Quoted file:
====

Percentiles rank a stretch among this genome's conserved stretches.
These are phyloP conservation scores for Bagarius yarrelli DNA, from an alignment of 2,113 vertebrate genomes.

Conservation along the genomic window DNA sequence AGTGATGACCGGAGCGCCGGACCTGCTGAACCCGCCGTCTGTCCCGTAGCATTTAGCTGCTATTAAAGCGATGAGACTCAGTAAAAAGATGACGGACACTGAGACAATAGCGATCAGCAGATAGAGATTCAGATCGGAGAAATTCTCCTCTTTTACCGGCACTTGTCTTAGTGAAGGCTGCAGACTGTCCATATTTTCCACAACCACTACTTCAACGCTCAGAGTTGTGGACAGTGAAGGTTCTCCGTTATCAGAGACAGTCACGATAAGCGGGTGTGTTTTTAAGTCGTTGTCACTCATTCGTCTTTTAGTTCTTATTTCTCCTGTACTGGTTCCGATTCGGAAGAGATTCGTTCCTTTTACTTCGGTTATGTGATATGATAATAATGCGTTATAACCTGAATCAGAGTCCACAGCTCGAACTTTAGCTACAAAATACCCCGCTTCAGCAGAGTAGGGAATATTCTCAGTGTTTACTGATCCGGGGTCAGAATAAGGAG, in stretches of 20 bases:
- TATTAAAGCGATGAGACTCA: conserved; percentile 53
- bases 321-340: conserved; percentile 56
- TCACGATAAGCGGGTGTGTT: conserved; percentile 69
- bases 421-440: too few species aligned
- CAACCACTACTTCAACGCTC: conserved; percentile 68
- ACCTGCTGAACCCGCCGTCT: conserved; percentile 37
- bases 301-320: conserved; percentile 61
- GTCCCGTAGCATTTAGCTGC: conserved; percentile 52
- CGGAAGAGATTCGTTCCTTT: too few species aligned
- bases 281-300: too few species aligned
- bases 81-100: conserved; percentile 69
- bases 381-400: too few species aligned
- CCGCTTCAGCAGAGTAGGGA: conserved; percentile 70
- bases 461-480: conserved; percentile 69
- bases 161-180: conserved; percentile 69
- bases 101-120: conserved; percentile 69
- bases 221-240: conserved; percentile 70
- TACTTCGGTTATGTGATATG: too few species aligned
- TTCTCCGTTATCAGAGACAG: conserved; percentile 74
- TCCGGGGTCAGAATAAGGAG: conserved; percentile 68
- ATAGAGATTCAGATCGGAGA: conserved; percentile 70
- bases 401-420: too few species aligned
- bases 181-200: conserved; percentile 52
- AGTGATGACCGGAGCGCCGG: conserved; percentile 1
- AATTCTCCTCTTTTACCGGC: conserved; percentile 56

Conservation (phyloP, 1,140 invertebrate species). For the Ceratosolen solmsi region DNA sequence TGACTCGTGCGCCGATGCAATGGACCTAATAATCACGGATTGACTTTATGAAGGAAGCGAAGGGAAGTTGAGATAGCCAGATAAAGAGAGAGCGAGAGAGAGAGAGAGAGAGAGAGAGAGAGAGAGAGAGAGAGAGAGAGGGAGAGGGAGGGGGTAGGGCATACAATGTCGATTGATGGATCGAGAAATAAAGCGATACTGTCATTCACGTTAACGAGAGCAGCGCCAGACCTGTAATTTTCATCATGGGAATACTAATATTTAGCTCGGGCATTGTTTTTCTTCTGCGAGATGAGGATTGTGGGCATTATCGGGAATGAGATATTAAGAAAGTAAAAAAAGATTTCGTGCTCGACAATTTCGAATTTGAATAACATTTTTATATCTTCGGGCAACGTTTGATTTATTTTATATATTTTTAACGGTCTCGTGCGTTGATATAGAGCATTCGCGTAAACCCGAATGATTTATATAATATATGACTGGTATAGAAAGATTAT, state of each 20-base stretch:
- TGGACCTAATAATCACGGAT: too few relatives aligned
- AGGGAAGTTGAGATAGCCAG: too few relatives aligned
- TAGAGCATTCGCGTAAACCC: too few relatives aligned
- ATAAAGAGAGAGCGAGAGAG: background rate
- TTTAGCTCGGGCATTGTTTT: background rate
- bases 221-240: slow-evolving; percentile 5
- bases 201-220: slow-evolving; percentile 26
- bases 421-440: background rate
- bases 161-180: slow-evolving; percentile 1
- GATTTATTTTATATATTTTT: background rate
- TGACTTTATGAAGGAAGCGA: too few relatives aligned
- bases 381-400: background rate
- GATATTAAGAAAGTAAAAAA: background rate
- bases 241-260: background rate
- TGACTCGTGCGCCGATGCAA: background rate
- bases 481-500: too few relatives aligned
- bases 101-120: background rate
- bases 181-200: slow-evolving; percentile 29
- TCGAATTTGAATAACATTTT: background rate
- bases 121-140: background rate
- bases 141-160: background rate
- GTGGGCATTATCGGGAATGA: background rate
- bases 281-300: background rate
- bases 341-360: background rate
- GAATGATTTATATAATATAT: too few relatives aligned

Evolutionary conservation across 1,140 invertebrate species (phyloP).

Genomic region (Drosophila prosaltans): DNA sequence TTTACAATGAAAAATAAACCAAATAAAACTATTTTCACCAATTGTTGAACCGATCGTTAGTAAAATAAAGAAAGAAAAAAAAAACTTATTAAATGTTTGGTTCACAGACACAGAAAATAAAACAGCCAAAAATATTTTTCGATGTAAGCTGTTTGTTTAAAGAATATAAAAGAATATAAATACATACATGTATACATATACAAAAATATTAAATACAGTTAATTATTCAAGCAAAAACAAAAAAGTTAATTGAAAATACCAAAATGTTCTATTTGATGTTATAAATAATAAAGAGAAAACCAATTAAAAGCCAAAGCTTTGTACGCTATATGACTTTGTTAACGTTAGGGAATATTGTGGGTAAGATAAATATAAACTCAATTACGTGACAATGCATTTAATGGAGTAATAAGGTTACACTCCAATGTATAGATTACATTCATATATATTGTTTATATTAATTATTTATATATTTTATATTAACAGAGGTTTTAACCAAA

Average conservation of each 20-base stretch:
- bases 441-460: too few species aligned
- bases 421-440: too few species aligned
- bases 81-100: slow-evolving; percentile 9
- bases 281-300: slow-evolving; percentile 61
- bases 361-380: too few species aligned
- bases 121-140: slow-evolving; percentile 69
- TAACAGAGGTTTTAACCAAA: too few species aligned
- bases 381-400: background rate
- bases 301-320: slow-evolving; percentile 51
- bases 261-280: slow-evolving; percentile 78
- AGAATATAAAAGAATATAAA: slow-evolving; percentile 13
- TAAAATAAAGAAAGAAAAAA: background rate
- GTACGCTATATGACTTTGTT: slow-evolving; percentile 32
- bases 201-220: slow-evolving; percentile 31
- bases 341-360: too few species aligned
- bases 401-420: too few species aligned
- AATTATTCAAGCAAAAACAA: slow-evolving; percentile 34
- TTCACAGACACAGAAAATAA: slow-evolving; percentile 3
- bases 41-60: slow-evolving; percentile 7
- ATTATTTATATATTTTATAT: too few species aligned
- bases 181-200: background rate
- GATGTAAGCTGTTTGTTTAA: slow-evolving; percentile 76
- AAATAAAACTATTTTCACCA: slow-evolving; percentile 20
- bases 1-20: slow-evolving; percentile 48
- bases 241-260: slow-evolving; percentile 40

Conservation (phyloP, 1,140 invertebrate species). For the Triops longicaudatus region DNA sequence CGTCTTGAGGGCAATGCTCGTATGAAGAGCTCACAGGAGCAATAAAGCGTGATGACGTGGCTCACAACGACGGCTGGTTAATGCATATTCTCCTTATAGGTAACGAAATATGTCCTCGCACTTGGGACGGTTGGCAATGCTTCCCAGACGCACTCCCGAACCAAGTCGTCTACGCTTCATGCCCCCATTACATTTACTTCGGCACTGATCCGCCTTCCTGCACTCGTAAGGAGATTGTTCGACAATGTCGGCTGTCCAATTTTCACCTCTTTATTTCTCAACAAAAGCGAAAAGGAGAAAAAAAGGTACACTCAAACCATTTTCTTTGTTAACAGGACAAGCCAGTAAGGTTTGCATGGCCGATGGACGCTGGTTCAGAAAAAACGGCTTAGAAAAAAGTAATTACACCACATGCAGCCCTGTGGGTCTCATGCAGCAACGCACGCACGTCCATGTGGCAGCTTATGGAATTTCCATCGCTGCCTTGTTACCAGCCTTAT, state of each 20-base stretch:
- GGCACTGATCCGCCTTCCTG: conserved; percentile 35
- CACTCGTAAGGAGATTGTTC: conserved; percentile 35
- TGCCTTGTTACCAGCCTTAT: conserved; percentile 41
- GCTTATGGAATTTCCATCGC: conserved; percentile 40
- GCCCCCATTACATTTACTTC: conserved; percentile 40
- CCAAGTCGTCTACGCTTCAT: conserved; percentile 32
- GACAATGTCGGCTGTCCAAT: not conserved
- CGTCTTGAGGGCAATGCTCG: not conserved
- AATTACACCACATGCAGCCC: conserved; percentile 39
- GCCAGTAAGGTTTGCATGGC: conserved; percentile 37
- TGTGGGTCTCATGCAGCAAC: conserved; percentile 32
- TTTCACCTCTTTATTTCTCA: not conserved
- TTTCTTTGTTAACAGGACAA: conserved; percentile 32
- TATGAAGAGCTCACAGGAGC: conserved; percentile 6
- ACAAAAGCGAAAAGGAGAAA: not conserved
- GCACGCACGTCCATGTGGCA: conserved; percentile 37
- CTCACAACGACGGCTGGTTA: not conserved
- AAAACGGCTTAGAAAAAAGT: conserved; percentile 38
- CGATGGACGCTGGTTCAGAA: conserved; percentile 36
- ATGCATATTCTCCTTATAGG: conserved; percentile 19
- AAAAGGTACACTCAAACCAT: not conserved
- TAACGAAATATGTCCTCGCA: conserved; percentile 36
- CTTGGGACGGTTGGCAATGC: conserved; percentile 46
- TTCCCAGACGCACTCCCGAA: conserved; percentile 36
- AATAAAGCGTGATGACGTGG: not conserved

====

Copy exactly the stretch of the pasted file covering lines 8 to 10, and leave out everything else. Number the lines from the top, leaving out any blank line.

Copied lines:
- CAACCACTACTTCAACGCTC: conserved; percentile 68
- ACCTGCTGAACCCGCCGTCT: conserved; percentile 37
- bases 301-320: conserved; percentile 61